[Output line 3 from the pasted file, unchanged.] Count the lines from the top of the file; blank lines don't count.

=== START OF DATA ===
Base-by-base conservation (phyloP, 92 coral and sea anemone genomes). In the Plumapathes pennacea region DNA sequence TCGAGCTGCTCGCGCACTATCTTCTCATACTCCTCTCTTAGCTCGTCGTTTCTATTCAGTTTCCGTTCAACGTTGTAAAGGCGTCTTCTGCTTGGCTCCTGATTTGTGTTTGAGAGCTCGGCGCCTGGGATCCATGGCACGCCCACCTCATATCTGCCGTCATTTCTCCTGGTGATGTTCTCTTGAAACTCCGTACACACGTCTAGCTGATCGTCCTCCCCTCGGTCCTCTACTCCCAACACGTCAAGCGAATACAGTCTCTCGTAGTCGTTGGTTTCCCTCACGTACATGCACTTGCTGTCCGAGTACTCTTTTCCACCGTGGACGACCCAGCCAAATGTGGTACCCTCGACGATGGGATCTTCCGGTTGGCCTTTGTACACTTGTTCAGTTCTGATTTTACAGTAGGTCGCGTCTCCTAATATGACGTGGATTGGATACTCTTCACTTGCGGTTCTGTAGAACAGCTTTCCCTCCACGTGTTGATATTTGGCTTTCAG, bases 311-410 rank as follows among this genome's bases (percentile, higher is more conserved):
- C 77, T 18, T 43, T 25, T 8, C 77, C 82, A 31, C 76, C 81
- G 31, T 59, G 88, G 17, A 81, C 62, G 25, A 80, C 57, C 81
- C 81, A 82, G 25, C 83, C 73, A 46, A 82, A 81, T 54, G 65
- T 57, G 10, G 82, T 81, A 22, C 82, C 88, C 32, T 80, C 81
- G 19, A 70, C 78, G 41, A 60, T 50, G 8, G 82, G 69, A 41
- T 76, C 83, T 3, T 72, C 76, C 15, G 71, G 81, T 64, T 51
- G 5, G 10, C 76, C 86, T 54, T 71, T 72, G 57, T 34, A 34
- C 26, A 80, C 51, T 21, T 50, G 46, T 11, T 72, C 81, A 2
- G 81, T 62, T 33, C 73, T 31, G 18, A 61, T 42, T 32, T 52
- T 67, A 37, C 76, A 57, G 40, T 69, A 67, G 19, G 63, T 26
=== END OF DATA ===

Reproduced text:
- G 31, T 59, G 88, G 17, A 81, C 62, G 25, A 80, C 57, C 81